Joint Statement on long-term planning in the NHS
The End of Life Care Coalition has issued the following joint statement on long-term planning in the NHS.
Statement on End of Life Care and the Long-Term Plan for the NHS
The case for improving end of life care
Improving end of life care must be a prominent part of the NHS Long Term Plan. It will help the health and care system deliver its broader system priorities, increase efficiency in the use of finite resources, and deliver better outcomes for people and families.
Too many people experience poor care as they approach the end of their life. Many dying people spend their last months and weeks in hospital – even though most of them do not want or need to be there. On average, people in their last year of life are admitted to hospital 2.28 times and have over 30 bed days in hospital – some have many more.Not only is this distressing for patients and their carers, but it also drives up costs for the NHS.
Good end of life care is a high value intervention: it improves outcomes for patients and carers, at the same or lower overall cost to the NHS.
The NHS Long Term Plan presents a crucial opportunity to address the unmet need of people approaching the end of life, while improving costs and efficiency for the NHS. The need for high quality end of life care over the next decade is projected to increase dramatically, so this opportunity must not be missed.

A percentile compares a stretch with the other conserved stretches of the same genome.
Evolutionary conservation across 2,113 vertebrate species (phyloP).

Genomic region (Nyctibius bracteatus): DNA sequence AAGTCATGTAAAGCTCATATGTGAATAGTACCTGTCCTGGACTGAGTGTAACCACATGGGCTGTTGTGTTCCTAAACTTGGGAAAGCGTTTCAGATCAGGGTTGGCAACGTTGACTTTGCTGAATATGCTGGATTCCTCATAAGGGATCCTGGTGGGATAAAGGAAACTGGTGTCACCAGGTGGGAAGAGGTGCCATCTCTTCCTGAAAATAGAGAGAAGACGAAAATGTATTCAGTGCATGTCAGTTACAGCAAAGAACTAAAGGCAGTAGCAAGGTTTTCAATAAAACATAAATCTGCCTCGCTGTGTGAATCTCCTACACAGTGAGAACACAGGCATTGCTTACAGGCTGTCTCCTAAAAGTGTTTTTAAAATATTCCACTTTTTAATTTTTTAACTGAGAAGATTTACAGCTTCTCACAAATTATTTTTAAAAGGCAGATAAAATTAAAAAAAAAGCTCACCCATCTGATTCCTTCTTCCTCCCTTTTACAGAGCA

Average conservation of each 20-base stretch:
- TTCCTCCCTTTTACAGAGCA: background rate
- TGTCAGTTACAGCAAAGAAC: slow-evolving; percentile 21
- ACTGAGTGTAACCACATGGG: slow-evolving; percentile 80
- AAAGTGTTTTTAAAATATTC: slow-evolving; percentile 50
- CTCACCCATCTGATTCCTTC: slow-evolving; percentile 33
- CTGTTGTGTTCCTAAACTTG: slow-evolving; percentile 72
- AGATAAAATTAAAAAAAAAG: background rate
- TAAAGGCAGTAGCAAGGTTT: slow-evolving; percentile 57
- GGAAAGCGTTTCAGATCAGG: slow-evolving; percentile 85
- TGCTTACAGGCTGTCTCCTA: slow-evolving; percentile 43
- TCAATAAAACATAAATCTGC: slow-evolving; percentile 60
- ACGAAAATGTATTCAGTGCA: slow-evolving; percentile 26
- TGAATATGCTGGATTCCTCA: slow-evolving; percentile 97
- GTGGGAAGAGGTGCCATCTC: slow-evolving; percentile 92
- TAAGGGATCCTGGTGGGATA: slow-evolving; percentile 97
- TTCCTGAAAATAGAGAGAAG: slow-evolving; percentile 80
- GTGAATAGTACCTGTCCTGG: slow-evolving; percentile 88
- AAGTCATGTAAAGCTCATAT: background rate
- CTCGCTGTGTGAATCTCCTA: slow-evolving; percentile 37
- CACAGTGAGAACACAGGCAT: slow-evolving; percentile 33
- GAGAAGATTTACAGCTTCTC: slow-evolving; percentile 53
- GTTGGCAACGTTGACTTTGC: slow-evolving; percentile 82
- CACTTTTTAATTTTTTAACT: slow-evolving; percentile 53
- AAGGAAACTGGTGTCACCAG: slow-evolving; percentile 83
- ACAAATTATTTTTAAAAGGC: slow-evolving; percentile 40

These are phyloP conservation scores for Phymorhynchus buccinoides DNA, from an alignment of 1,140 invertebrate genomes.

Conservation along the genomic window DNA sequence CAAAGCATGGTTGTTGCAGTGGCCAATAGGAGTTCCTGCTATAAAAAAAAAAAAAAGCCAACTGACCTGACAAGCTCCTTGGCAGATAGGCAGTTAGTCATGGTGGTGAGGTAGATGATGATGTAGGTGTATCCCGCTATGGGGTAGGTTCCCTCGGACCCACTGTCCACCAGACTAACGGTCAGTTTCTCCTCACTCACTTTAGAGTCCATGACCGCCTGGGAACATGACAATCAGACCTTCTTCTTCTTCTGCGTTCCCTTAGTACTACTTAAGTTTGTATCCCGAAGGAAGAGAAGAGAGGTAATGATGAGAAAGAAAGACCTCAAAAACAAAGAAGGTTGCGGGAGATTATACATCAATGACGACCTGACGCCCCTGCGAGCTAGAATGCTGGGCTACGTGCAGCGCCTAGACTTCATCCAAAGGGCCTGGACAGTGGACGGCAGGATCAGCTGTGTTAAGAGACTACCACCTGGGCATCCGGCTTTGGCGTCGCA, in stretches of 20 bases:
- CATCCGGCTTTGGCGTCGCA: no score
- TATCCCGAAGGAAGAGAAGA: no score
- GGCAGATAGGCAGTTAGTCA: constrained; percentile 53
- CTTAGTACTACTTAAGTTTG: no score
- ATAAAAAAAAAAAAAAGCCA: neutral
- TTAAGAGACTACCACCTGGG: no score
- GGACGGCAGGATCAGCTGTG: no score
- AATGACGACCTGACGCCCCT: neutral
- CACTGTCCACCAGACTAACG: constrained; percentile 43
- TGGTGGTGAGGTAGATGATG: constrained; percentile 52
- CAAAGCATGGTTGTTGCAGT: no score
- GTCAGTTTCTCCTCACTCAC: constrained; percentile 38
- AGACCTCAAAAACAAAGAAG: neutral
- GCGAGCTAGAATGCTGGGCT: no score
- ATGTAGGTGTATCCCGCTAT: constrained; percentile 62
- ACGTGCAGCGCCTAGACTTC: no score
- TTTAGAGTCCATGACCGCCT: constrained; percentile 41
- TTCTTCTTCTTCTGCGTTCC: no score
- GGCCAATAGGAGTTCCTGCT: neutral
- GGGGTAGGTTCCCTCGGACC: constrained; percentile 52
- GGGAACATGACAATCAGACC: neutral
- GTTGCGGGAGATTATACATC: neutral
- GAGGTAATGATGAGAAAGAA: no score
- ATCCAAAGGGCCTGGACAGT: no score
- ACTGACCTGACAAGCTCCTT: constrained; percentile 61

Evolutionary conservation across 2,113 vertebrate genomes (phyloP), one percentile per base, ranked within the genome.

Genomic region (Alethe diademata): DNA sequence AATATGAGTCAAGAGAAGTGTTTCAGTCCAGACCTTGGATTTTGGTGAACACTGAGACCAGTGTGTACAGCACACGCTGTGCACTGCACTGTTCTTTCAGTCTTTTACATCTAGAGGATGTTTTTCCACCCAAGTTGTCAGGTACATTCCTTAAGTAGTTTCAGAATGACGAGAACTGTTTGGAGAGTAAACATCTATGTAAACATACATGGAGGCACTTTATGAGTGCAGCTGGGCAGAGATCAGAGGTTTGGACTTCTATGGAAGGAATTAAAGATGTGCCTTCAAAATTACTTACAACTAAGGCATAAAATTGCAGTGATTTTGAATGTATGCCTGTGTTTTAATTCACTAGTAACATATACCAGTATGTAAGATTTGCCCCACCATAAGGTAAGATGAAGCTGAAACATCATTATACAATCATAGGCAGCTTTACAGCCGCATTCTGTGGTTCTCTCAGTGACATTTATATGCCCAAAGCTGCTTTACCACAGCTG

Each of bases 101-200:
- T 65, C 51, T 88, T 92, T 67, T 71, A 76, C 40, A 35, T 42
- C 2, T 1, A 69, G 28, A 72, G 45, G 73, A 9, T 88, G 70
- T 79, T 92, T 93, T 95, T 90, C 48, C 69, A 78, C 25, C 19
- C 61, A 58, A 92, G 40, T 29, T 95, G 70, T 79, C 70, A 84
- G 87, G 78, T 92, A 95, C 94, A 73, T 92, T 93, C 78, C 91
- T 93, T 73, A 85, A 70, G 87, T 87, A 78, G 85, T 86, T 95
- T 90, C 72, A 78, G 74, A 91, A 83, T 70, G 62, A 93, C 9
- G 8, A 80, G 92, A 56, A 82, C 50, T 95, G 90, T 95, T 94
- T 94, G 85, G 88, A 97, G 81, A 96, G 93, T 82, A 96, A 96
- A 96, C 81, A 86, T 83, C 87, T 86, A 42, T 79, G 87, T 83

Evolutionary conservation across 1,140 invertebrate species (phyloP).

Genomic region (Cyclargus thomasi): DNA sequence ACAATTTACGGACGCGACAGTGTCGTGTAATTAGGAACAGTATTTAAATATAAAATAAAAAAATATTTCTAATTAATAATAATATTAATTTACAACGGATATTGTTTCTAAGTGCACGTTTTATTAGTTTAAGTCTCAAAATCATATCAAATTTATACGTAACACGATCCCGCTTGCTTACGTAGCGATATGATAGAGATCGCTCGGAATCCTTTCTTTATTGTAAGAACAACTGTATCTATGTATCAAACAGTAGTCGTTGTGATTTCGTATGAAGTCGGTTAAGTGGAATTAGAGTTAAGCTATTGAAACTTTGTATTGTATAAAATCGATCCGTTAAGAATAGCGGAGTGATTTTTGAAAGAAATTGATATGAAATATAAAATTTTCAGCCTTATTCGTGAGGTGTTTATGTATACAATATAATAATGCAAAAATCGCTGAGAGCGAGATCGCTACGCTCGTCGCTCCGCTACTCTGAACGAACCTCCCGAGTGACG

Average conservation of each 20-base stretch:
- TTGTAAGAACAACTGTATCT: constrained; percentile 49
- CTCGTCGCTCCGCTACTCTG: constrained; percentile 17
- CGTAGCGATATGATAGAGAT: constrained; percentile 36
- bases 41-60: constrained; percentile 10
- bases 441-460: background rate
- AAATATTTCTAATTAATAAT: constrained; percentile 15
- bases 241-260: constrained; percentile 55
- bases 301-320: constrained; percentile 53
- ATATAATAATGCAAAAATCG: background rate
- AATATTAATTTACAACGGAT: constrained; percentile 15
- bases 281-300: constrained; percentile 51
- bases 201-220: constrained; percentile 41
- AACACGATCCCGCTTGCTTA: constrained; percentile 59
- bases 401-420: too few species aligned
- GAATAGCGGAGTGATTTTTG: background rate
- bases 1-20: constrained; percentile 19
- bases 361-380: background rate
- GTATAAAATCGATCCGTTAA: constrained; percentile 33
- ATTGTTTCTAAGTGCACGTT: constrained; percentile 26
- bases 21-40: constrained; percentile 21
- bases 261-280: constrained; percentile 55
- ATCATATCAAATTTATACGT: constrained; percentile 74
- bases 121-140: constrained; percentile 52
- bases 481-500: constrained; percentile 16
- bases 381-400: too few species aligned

Community-based end of life care plays a critical role
Community end of life care is one of the few interventions shown to be effective in reducing reliance on emergency and acute care, largely through preventing avoidable emergency admissions. In England there were over 1.5m Emergency Admissions for people in the last year of life in 2016, accounting for 9 million days spent in hospital at a cost of £2bn to the NHS. Emergency admissions for people approaching the end of life are increasing.NHS costs are projected to double in the next 20 years. High quality palliative care could result in 60,000 fewer deaths in hospital, saving over £180 million each year.
Despite this, community end of life care is still under-resourced, poorly coordinated and a low local priority for those planning future health and care services.There is a critical need for better out of hospital care to ensure every person approaching the end of their life, and their family and carers, has access to appropriate care, treatment and support. Without the right investment, strategic planning and prioritisation, the NHS will continue to see unnecessary rising emergency admissions and delayed transfers of care – with negative impacts across the health and care systems.
The NHS Long Term Plan work presents an excellent opportunity for workstreams within NHS England to support the delivery of improvements in end of life care for everyone, reducing people’s reliance on acute settings for care.
Read the statement in full here: End of Life Care Coalition LTP joint statement